Tattoos can be a great way to express your beliefs, remember a loved one, or just get a cool piece of art inked permanently on your body. But sometimes, if someone chooses an inexperienced tattoo artist and doesn’t quite get what they wanted, bad tattoos can become a burden to carry on your body. As a result, laser tattoo removal is fairly common, with about 11% of people who have tattoos having one removed (or are in the process of getting one removed). The tattoo removal method is still confusing to some people, so in this article we’re going to take a closer look at some frequently asked questions about tattoo removal.
How Does Laser Tattoo Removal Work?
Laser tattoo removal uses, you guessed it, lasers. The process involves the pigment in the tattoo absorbing the energy from the laser and then shatters into smaller pieces. This is done by the incredibly fast pulse of energy that is given off from the laser, causing a shockwave effect which in turn breaks up the ink. In order to fully remove the tattoo, lasers with different wavelengths can be used to treat different ink colors. Once the tattoo ink is shattered by the lasers, the body will naturally move fluid to the area to help flush the ink away. This may cause redness or swelling in the area.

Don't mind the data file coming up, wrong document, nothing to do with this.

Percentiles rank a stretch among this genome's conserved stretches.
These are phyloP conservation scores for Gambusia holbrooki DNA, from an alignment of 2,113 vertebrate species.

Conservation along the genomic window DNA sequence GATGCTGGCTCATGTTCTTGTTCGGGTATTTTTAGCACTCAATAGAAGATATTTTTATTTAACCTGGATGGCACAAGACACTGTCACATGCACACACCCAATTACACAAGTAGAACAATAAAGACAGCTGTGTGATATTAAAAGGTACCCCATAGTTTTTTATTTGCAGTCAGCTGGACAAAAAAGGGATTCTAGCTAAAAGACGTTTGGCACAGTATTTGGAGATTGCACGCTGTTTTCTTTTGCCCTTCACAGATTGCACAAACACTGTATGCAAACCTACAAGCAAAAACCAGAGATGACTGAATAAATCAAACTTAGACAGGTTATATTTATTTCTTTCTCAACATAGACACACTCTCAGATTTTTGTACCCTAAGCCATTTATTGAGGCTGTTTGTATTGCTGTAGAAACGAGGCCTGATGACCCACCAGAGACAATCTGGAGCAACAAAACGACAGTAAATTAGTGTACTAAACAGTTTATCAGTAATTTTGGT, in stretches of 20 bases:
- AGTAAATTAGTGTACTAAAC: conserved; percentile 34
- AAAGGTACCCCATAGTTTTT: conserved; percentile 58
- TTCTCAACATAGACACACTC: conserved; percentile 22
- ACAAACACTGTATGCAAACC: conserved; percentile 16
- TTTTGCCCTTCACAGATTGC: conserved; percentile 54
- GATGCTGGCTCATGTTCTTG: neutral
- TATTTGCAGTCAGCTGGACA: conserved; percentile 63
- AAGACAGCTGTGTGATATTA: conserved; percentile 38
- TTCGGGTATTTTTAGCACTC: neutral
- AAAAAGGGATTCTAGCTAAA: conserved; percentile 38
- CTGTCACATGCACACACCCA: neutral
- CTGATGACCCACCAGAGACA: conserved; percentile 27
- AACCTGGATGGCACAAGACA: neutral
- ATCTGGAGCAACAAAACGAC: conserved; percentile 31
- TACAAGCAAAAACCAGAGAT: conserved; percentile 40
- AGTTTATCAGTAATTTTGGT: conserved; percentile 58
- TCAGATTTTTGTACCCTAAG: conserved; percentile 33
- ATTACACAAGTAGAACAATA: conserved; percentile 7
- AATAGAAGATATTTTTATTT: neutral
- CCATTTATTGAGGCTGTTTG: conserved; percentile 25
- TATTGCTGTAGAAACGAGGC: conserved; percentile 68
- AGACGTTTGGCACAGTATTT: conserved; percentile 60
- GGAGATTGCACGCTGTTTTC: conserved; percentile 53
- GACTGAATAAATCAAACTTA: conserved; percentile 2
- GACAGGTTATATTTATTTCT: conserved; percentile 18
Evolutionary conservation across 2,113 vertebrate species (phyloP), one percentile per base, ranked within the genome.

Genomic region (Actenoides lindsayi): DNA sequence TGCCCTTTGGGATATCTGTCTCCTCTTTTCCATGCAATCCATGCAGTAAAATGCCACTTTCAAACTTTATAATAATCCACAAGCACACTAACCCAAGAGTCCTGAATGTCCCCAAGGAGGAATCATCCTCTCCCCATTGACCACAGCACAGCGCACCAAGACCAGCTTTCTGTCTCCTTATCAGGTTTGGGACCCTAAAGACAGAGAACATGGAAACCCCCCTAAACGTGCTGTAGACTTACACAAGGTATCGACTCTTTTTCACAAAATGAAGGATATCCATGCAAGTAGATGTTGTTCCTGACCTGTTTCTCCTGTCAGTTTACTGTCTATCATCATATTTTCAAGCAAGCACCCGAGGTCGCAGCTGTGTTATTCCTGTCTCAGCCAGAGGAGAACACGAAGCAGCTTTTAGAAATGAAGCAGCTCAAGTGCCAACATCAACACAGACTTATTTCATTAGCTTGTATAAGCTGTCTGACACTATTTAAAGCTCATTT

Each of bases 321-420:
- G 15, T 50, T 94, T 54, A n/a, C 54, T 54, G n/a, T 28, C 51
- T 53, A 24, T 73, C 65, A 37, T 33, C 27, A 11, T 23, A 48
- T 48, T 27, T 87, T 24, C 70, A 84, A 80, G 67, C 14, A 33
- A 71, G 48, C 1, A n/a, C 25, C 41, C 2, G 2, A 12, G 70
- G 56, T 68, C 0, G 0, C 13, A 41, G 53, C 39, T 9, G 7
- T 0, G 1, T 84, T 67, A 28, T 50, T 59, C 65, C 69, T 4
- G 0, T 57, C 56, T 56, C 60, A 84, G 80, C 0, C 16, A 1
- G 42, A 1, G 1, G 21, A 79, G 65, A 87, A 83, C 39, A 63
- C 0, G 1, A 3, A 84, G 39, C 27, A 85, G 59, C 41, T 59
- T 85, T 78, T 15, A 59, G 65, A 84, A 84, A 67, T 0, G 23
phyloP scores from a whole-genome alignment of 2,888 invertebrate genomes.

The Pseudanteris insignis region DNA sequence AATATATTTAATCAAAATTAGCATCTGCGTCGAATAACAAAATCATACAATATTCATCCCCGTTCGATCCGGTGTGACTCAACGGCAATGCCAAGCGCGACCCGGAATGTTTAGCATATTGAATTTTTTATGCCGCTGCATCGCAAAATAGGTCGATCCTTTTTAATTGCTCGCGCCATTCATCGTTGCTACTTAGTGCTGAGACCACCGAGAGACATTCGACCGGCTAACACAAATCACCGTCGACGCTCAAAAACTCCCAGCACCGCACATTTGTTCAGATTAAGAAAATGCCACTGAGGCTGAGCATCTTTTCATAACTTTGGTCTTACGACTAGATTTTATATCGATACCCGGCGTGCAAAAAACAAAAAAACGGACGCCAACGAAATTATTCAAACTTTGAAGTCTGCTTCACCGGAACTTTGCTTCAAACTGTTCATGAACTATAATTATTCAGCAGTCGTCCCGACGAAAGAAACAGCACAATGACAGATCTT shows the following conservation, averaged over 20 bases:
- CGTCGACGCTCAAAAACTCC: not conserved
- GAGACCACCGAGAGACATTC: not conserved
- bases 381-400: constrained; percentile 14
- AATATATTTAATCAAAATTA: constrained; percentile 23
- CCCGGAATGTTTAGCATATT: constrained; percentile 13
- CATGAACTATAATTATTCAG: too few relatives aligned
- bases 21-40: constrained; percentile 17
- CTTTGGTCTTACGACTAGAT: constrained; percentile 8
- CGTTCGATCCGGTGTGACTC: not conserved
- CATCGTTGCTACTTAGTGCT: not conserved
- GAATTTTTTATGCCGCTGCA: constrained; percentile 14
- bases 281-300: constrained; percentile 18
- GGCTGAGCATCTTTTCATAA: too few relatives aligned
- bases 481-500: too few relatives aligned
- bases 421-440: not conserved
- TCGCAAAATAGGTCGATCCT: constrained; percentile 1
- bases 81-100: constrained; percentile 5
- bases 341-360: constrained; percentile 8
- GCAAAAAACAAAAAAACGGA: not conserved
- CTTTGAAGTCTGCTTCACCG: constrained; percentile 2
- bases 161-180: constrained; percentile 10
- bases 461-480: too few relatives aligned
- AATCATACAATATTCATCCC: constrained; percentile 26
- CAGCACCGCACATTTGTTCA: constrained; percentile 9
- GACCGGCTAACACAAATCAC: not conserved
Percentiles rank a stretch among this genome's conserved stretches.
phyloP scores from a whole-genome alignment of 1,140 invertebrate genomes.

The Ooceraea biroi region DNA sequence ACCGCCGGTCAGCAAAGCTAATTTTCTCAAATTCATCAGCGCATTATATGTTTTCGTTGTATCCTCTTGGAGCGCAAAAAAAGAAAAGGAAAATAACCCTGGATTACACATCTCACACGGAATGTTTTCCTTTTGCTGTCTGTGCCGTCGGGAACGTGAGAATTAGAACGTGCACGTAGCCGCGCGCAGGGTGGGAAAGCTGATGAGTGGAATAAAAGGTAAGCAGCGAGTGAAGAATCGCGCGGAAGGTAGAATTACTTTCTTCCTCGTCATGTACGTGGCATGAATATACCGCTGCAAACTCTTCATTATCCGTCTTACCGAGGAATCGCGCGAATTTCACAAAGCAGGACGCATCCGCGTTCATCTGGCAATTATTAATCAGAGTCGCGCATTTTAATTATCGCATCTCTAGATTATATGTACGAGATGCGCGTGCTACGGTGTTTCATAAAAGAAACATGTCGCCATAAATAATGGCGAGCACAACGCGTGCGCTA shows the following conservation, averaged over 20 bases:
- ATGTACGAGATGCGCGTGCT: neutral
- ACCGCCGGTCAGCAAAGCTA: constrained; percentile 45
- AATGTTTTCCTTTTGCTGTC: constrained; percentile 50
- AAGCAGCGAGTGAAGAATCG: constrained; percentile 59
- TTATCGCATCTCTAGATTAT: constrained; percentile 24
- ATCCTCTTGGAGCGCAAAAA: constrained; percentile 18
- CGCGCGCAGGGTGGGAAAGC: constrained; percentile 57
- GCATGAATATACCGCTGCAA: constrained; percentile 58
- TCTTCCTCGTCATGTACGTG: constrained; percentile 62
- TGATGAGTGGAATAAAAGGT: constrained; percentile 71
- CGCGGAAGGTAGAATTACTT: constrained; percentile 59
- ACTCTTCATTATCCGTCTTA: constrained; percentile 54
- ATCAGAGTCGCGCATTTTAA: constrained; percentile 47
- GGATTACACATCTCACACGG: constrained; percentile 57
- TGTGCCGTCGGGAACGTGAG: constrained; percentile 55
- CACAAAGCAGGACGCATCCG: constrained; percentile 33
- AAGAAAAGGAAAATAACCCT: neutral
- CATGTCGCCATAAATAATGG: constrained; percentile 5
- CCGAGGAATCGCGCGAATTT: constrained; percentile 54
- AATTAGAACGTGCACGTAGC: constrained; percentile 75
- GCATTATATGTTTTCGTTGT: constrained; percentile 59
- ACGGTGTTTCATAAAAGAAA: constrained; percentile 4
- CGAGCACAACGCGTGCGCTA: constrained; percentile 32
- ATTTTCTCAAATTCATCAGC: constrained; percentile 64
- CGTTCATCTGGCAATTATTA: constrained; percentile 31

Will the Tattoo Be Gone After One Session?
Unfortunately, laser tattoo removal doesn’t work like a magic eraser. Tattoo ink goes on in layers and the thick concentration of the ink cannot be completely broken down all at once. Each session will break up the ink further and further, each time causing the tattoo to fade more.
When Will My Tattoo Be Completely Gone?
The rate at which a tattoo fades depends on a few factors:
- Color: Some colors, like red and black, are easier to remove than other colors, like light green or light blue. Color plays a huge factor into how quickly tattoo removal works.
- Density: Tattoos with a lot of shading, which is easily removed, will most likely be completed removed after a few sessions. Areas with shading are a lot less dense, allowing the lasers to break up the ink easier.
- Age: Newer tattoos are more difficult to remove than older tattoos. Since newer tattoos have more pigmented ink, the lasers are not able to break up the ink as easily.
- Location: If a tattoo is on an area of the body with less circulation, it may take longer to show results. Since tattoo removal relies on the area to naturally flush away the shattered ink, areas that have more circulation will flush away the ink particles faster.
Laser tattoo removal can be a long process, but if you’re patient and determined, you can free your skin of your unwanted tattoo and go on to get something you really love.